As of now, you have done nothing of the sort. I went to the trouble of presenting direct quotes. Are they cherry-picked? Then demonstrate this. Quote a broader sample of writing by King, and explain how that writing somehow nullifies the plain and explicit meaning of what I’ve presented here. Can my quotes be “interpreted” differently? Then explain how, when King said “I am much more socialistic in my economic theory than capitalistic,” he actually meant the exact opposite.

      No one, not even yours truly, will argue that King was a Marxist in the ordinary sense of the word. He took issue with several tenets of Marxist theory and was particularly troubled by the prospect of violent revolution. But King openly embraced several of Marx’s insights, and hoped for a future of democratic socialism. And while also appreciating the advantages of Capitalism, he believed that its time had passed.

      If you have evidence to the contrary, stop hiding behind this bluster and present it. I have zero interest in a more wide-ranging discussion if you can neither defend this point nor concede it.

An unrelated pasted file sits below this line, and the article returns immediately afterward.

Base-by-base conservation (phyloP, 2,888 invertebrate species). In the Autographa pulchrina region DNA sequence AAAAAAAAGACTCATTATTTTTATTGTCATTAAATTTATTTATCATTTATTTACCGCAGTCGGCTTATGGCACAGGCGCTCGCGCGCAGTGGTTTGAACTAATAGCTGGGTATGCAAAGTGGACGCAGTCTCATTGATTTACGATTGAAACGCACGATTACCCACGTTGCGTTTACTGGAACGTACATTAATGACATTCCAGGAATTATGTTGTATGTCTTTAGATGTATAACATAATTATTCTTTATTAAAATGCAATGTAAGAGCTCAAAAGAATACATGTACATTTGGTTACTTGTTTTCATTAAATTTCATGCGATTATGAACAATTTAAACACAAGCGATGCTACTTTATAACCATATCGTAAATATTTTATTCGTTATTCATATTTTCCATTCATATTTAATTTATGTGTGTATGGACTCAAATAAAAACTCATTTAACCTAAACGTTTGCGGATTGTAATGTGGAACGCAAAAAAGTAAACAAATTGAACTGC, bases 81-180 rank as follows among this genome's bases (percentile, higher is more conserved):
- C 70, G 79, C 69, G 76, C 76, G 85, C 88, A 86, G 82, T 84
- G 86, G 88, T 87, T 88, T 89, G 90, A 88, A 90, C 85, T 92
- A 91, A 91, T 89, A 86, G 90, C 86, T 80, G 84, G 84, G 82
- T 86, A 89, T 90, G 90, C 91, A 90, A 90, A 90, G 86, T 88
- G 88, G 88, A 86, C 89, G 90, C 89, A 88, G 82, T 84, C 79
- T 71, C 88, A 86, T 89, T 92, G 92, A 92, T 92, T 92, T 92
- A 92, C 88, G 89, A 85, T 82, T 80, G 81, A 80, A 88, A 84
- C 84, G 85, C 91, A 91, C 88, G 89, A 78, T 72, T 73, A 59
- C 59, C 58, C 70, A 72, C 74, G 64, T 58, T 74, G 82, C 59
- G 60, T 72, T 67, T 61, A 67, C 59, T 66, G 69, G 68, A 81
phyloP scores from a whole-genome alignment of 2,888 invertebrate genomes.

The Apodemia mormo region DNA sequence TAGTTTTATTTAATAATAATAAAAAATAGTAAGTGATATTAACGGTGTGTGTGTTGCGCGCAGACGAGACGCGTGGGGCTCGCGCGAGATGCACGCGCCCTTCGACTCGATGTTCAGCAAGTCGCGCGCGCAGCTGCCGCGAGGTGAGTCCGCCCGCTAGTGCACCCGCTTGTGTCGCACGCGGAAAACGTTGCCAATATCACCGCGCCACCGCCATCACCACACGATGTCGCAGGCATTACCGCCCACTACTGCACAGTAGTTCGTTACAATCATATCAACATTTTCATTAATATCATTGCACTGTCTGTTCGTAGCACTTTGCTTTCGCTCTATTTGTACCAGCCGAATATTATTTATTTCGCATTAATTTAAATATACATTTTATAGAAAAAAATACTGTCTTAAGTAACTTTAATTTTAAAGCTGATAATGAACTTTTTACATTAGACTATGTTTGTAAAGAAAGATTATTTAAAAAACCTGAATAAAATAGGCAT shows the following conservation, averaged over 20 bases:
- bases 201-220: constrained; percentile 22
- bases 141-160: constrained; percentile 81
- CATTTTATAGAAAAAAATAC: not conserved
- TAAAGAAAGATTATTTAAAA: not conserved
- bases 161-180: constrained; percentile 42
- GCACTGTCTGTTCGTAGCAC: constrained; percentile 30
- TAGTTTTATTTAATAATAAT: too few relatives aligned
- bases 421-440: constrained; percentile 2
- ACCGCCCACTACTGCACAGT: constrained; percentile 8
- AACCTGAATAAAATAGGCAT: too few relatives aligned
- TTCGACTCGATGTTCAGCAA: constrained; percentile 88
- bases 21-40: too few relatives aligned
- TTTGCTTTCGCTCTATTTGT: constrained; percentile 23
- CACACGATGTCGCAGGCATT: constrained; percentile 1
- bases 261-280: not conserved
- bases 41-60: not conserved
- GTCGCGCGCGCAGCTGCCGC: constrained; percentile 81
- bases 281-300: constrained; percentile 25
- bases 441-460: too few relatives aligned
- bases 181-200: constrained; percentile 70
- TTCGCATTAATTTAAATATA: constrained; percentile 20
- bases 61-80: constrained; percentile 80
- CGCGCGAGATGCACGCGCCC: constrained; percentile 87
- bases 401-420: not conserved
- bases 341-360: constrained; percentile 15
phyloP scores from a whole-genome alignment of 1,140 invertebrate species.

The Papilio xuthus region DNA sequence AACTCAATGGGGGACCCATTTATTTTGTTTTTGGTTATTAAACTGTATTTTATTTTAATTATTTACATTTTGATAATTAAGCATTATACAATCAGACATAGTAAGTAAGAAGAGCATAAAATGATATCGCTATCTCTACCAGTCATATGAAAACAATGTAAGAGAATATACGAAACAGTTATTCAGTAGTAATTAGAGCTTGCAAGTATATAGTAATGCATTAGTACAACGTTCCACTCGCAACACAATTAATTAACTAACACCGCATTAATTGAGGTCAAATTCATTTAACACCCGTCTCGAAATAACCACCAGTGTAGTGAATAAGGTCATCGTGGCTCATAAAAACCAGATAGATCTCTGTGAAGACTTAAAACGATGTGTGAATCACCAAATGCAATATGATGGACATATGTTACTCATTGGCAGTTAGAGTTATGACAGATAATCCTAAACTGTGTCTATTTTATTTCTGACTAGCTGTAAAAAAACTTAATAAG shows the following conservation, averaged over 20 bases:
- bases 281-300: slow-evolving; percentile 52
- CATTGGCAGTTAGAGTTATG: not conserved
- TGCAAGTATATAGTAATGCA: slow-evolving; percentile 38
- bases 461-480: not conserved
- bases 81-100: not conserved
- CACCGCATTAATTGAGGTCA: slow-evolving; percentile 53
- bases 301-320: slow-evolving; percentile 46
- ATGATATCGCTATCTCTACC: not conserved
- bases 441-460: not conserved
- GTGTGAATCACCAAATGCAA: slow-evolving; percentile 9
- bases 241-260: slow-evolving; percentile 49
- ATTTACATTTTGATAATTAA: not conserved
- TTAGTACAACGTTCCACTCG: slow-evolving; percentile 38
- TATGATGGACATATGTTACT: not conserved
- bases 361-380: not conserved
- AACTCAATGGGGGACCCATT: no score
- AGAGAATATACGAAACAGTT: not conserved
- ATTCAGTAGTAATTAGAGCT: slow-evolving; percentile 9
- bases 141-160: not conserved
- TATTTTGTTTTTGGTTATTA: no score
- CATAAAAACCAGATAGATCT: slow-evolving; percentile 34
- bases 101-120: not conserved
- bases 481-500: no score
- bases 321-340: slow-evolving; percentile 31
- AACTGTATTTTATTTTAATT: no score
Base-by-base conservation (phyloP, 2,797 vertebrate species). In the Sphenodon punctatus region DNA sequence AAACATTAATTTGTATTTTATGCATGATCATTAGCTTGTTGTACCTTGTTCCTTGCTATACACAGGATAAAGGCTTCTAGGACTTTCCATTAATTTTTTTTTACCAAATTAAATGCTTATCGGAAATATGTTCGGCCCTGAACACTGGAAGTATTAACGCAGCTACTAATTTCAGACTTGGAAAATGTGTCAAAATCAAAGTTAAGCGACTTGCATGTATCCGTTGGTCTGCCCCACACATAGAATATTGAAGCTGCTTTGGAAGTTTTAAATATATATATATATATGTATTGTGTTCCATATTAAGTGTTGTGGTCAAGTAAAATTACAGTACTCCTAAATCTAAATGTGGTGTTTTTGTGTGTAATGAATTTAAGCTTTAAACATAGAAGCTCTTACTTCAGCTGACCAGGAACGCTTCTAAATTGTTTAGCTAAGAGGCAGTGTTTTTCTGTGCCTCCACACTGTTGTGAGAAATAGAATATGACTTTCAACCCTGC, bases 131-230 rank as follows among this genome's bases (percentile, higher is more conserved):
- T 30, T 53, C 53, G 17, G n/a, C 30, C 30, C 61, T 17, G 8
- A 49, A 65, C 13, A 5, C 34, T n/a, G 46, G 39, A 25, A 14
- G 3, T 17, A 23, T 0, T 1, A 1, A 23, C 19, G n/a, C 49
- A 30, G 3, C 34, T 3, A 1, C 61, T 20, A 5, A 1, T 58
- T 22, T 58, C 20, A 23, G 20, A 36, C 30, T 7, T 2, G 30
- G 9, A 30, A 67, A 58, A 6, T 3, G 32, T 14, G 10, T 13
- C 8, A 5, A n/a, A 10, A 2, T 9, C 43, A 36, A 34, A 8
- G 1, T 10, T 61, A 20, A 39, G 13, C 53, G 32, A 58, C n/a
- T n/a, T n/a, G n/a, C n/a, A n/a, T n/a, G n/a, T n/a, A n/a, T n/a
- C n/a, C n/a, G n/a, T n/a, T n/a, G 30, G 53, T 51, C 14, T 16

Reply
    • Casey says:

      So, your point is the normal racist right wing talking points. Understood.

      Just stop trying to change who Dr Martin Luther King Jr was, what he believed in, what he stood for, and all that other stuff. You don’t agree with MLK, stop trying to use him as a shield for your own impotent racism.

      Reply
    • Alison Sharpes says:

      This article doesn’t even mention Sharpton, Jackson or Dyson. The closest it comes is when he mentions that King’s hope for the “nationalization of industry” is to the left of anything that they’ve called for, which is obviously true and which you didn’t even attempt to contest.

      So why is 75% of your response about them? And most of what is left is just criticizing other articles. Why don’t you address what Carl wrote?

      Reply
    • Tim Forkes
      Great_Timbini says:

      Jesse Jackson actually knew Dr. King and marched with him. I doubt King would be disgusted with Jackson. Jackson was with MLK the night he was murdered in Memphis. In the photo Jackson is on King’s immediate right and I believe that is Rev Ralph Abernathy behind King. Not sure who that is to the far left.
      Jesse Jackson took his lead on civil rights from Martin Luther King, Jr.

      Reply